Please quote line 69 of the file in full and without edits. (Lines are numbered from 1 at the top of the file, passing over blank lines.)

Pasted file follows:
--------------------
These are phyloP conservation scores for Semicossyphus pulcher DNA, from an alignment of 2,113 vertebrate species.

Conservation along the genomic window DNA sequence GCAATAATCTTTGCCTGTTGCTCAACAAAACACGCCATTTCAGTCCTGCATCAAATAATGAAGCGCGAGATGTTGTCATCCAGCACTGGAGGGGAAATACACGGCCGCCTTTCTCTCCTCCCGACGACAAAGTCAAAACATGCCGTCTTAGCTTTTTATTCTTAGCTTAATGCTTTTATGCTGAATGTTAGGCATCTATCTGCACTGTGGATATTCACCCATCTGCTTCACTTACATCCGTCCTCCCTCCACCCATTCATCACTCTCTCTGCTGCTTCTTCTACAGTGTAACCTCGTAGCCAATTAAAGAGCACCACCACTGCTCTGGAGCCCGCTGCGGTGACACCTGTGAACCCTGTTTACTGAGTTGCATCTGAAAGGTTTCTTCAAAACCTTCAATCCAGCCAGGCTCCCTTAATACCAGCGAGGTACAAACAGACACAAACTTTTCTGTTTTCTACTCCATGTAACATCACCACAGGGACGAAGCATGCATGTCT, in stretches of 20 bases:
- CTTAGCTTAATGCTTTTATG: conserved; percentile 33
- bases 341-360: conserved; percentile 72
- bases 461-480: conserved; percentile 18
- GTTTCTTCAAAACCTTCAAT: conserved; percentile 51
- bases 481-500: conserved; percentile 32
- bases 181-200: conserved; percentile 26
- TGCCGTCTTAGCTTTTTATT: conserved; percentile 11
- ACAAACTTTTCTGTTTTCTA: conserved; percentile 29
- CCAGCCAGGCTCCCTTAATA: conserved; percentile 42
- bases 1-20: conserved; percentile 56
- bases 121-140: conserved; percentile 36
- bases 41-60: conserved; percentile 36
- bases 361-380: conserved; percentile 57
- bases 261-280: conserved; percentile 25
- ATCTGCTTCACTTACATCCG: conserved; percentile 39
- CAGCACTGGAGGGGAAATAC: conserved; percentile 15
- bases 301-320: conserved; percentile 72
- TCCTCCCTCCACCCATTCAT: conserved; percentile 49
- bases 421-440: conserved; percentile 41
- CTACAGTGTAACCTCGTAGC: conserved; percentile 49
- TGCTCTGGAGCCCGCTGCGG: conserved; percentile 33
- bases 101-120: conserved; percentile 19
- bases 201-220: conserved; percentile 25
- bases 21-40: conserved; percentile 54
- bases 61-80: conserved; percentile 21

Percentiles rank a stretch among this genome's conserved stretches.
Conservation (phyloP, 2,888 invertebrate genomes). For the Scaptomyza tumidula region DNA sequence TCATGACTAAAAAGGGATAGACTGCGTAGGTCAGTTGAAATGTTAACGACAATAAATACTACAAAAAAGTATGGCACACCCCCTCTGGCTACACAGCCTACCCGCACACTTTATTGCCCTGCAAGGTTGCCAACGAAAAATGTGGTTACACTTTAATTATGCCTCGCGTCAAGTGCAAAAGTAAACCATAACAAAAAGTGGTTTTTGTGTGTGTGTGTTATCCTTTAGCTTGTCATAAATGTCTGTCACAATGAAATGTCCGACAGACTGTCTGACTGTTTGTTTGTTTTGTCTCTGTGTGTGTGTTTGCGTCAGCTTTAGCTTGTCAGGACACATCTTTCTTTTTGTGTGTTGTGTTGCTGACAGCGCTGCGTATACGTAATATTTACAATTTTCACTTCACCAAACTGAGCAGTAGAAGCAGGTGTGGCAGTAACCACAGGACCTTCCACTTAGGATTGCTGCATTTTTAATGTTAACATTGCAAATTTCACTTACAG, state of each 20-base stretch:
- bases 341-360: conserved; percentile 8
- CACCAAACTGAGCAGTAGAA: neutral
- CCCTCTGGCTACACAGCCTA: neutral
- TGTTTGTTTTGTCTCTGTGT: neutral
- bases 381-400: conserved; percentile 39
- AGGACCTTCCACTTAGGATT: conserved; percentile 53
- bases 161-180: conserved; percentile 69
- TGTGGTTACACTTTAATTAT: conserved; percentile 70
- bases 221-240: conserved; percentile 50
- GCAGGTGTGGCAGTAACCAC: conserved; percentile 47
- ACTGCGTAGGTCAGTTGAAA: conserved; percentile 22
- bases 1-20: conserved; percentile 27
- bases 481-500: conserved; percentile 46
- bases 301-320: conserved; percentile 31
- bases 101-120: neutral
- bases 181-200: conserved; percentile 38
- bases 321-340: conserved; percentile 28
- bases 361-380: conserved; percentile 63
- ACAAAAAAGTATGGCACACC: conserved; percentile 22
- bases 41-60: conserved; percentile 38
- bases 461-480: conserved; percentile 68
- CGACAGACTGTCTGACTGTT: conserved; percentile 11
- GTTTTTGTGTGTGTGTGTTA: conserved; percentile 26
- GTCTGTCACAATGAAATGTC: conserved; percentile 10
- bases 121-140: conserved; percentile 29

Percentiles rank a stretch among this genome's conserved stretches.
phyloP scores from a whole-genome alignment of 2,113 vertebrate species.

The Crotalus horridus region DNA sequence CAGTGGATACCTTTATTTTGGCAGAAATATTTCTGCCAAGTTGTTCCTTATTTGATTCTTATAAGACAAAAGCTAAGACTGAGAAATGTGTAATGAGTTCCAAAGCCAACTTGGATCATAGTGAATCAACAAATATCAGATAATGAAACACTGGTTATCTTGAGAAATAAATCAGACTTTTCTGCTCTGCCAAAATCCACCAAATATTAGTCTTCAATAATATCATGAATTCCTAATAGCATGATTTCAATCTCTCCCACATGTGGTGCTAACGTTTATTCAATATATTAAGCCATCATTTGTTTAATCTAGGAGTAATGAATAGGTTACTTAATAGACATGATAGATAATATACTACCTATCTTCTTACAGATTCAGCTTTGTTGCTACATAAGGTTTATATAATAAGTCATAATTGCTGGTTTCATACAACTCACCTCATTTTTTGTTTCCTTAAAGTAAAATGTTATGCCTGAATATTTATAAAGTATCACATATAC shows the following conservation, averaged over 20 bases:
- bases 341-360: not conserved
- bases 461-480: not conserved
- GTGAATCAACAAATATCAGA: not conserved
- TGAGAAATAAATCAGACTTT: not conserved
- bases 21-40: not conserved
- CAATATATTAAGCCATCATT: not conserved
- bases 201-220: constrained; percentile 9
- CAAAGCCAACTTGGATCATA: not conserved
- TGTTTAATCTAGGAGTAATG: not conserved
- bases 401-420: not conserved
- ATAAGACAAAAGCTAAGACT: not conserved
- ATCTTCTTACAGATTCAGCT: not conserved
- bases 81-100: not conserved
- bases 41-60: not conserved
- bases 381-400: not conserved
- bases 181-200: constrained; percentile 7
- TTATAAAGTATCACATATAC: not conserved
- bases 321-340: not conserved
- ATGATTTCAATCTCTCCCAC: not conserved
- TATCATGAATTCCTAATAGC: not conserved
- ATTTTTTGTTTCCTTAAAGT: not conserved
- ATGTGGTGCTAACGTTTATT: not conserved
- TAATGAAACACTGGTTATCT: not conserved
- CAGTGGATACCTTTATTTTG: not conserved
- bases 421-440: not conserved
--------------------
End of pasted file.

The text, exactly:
- ATCTTCTTACAGATTCAGCT: not conserved